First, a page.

Clayton Tunnel

Millions of commuters pass through the tunnel at Clayton on the London-Brighton line every year though few actually know about, let alone manage to spot, its grand northern entrance. Many of them read Latest Homes on the train, as perhaps you’re doing now, so railway history is particularly relevant, even if you’re not a train-spotter (like me).

Construction of the London-Brighton line commenced in 1838. The work was undertaken by 6,206 men, 960 horses and 5 locomotives and was completed by 1841. Initially, there were just six trains each way per day so there would have been no excuses for not leaving on time. The original line between the stations at Brighton and London Bridge was 50 miles long with five tunnels; namely Merstham, Balcombe, Haywards Heath, Clayton and Patcham.

I noticed the Clayton Tunnel entrance quite by accident after taking a wrong turn on the way to photographing another building. From the road, I could see the two castellated turrets protruding from the railway cutting. I soon realised that the building was in fact the Grade II Listed entrance to Clayton Tunnel, which I had heard lots about already, but had never actually seen. It is the longest of the five tunnels at 2,266 yards and is up to 270 feet below ground. The entrance (pictured) is on the north end; the other end is actually very plain. The cottage above was originally built as a wage office for the railway workers and is said to be haunted.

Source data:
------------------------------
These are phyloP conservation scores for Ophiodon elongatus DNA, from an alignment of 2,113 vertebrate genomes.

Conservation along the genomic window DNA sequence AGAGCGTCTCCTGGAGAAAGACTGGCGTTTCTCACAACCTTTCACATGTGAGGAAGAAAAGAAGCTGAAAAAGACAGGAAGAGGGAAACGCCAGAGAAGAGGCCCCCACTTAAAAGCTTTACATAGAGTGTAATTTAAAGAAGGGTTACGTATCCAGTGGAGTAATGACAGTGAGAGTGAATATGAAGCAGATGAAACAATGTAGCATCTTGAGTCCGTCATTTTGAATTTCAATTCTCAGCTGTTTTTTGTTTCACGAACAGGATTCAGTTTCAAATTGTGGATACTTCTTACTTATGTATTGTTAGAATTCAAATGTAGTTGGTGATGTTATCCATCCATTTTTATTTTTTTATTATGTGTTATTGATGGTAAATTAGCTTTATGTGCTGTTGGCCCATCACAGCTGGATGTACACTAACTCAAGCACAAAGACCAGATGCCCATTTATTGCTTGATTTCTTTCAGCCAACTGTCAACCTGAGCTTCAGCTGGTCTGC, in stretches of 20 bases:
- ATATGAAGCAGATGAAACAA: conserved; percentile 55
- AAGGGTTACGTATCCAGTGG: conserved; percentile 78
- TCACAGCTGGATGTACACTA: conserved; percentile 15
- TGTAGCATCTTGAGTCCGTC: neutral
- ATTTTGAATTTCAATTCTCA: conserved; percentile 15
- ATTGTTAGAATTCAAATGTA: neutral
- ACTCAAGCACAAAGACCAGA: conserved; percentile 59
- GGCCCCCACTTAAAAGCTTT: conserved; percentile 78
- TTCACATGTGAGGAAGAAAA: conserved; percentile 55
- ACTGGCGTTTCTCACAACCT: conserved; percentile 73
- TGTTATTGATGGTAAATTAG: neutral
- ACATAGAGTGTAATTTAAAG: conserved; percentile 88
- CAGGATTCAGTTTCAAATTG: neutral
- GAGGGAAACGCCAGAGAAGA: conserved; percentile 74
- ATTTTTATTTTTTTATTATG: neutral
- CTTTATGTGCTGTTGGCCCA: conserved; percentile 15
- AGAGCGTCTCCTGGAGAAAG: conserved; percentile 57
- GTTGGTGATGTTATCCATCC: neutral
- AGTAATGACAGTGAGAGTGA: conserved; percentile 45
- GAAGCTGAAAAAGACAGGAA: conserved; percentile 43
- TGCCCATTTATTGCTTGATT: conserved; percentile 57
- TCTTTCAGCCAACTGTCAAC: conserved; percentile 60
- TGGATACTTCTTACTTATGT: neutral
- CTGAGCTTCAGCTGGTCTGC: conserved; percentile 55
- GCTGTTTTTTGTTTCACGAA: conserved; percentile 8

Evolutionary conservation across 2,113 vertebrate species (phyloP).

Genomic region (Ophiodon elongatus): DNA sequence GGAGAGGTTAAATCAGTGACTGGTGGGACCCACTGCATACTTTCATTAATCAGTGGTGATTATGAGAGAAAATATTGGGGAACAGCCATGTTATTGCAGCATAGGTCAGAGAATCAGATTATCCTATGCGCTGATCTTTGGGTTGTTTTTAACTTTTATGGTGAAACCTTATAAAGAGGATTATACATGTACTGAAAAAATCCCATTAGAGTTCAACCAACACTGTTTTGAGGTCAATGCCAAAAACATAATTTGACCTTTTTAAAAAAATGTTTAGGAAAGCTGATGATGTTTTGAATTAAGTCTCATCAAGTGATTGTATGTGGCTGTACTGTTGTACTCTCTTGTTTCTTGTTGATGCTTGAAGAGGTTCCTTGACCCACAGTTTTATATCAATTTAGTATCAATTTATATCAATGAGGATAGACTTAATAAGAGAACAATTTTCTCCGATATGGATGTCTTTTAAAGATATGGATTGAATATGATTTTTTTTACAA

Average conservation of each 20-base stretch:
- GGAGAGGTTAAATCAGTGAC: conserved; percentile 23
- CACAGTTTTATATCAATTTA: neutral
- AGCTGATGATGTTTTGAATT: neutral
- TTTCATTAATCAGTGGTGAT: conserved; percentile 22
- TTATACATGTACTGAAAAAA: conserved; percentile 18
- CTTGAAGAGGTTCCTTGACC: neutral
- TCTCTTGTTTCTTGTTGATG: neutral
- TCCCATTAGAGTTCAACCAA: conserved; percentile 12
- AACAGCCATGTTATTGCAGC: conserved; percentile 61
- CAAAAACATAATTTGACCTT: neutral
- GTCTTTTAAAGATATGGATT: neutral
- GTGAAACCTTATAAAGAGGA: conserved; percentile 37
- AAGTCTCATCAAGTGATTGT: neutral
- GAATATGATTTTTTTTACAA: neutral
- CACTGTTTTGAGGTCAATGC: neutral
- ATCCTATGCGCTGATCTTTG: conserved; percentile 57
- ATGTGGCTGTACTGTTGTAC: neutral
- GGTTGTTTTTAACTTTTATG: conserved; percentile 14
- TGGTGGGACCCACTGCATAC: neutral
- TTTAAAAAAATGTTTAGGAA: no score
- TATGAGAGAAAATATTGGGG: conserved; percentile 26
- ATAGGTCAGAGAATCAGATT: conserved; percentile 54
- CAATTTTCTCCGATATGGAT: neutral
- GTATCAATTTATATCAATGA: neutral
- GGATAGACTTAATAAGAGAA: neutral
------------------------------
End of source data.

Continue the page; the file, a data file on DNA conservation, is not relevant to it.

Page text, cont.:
Clayton Tunnel was the scene of a horrific rail crash in 1861. Due to earlier complications, three trains left Brighton for London in quick succession. There were signal problems and the second train stopped in the tunnel to avoid catching the first. The third then steamed into the tunnel with disastrous consequences. There was an awful collision and the third train demolished the rear coach of the second train and came to rest on the next coach along. 25 people were killed and 176 injured.

I tried to catch a glimpse of the tunnel entrance on the train from Victoria last week and it was actually possible to spot it. Coming from London, it is after Gatwick as the train approaches the Downs; therefore less than ten minutes away from Brighton Station. You now have no more excuses for staring out of the window aimlessly or falling asleep on your train.